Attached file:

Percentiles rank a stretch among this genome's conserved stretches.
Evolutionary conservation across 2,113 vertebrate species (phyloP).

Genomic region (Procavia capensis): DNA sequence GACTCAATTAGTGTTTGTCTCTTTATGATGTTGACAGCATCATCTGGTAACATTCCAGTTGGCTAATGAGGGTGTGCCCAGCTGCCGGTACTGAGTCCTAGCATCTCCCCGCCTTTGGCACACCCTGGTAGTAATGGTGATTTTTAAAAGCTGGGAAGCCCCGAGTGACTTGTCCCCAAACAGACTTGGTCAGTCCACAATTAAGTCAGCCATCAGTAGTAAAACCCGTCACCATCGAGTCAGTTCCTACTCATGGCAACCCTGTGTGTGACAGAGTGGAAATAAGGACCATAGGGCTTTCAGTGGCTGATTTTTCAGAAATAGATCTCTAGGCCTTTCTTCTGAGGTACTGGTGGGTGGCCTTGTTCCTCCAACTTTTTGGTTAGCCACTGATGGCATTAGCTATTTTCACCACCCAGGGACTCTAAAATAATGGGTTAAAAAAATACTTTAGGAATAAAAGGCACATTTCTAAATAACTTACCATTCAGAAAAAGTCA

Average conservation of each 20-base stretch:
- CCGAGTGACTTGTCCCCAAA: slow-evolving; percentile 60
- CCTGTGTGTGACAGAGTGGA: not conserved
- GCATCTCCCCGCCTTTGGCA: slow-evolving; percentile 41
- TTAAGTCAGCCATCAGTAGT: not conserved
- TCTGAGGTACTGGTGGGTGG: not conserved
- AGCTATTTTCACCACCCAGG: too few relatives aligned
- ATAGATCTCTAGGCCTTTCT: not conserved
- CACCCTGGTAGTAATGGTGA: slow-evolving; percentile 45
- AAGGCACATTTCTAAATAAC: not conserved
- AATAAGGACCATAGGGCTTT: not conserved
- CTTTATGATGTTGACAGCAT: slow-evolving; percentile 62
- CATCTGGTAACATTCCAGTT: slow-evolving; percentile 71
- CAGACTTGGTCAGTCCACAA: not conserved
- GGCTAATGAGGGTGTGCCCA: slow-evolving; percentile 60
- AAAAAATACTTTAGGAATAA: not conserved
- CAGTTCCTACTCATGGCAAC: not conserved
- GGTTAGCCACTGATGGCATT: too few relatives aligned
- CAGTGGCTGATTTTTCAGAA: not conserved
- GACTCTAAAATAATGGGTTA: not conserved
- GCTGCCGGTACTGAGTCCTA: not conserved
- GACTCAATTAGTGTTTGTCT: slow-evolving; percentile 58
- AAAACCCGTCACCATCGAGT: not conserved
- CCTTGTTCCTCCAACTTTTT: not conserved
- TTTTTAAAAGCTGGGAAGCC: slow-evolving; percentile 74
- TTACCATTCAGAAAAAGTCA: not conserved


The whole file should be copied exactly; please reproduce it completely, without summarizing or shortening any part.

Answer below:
Percentiles rank a stretch among this genome's conserved stretches.
Evolutionary conservation across 2,113 vertebrate species (phyloP).

Genomic region (Procavia capensis): DNA sequence GACTCAATTAGTGTTTGTCTCTTTATGATGTTGACAGCATCATCTGGTAACATTCCAGTTGGCTAATGAGGGTGTGCCCAGCTGCCGGTACTGAGTCCTAGCATCTCCCCGCCTTTGGCACACCCTGGTAGTAATGGTGATTTTTAAAAGCTGGGAAGCCCCGAGTGACTTGTCCCCAAACAGACTTGGTCAGTCCACAATTAAGTCAGCCATCAGTAGTAAAACCCGTCACCATCGAGTCAGTTCCTACTCATGGCAACCCTGTGTGTGACAGAGTGGAAATAAGGACCATAGGGCTTTCAGTGGCTGATTTTTCAGAAATAGATCTCTAGGCCTTTCTTCTGAGGTACTGGTGGGTGGCCTTGTTCCTCCAACTTTTTGGTTAGCCACTGATGGCATTAGCTATTTTCACCACCCAGGGACTCTAAAATAATGGGTTAAAAAAATACTTTAGGAATAAAAGGCACATTTCTAAATAACTTACCATTCAGAAAAAGTCA

Average conservation of each 20-base stretch:
- CCGAGTGACTTGTCCCCAAA: slow-evolving; percentile 60
- CCTGTGTGTGACAGAGTGGA: not conserved
- GCATCTCCCCGCCTTTGGCA: slow-evolving; percentile 41
- TTAAGTCAGCCATCAGTAGT: not conserved
- TCTGAGGTACTGGTGGGTGG: not conserved
- AGCTATTTTCACCACCCAGG: too few relatives aligned
- ATAGATCTCTAGGCCTTTCT: not conserved
- CACCCTGGTAGTAATGGTGA: slow-evolving; percentile 45
- AAGGCACATTTCTAAATAAC: not conserved
- AATAAGGACCATAGGGCTTT: not conserved
- CTTTATGATGTTGACAGCAT: slow-evolving; percentile 62
- CATCTGGTAACATTCCAGTT: slow-evolving; percentile 71
- CAGACTTGGTCAGTCCACAA: not conserved
- GGCTAATGAGGGTGTGCCCA: slow-evolving; percentile 60
- AAAAAATACTTTAGGAATAA: not conserved
- CAGTTCCTACTCATGGCAAC: not conserved
- GGTTAGCCACTGATGGCATT: too few relatives aligned
- CAGTGGCTGATTTTTCAGAA: not conserved
- GACTCTAAAATAATGGGTTA: not conserved
- GCTGCCGGTACTGAGTCCTA: not conserved
- GACTCAATTAGTGTTTGTCT: slow-evolving; percentile 58
- AAAACCCGTCACCATCGAGT: not conserved
- CCTTGTTCCTCCAACTTTTT: not conserved
- TTTTTAAAAGCTGGGAAGCC: slow-evolving; percentile 74
- TTACCATTCAGAAAAAGTCA: not conserved